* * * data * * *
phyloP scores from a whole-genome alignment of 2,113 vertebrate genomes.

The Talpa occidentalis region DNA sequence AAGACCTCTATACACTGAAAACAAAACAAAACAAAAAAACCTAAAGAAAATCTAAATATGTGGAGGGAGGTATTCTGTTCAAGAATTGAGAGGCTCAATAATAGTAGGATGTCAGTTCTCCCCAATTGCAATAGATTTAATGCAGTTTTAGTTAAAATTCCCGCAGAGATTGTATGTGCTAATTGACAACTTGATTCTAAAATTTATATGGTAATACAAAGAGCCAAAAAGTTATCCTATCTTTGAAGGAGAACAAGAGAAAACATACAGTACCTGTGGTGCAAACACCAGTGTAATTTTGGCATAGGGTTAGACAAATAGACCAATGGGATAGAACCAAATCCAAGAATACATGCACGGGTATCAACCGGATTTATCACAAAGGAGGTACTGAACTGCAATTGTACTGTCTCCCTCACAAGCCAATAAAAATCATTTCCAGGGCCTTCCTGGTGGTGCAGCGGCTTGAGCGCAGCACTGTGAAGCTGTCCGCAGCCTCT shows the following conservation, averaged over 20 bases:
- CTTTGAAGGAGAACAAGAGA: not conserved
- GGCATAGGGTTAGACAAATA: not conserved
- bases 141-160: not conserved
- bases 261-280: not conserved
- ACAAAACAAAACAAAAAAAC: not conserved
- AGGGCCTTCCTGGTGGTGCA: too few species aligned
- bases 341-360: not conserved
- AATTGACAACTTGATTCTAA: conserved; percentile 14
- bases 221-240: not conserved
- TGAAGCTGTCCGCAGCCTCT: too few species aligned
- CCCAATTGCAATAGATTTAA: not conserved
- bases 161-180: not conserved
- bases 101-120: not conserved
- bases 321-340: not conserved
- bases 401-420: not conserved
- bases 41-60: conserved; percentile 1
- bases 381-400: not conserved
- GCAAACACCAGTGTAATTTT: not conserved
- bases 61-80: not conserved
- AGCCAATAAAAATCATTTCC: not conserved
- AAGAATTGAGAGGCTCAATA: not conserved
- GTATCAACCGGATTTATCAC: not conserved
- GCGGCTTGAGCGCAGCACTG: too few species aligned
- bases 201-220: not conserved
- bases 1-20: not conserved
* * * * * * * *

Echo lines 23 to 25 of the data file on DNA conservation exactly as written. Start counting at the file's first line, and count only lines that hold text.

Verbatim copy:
- AAGAATTGAGAGGCTCAATA: not conserved
- GTATCAACCGGATTTATCAC: not conserved
- GCGGCTTGAGCGCAGCACTG: too few species aligned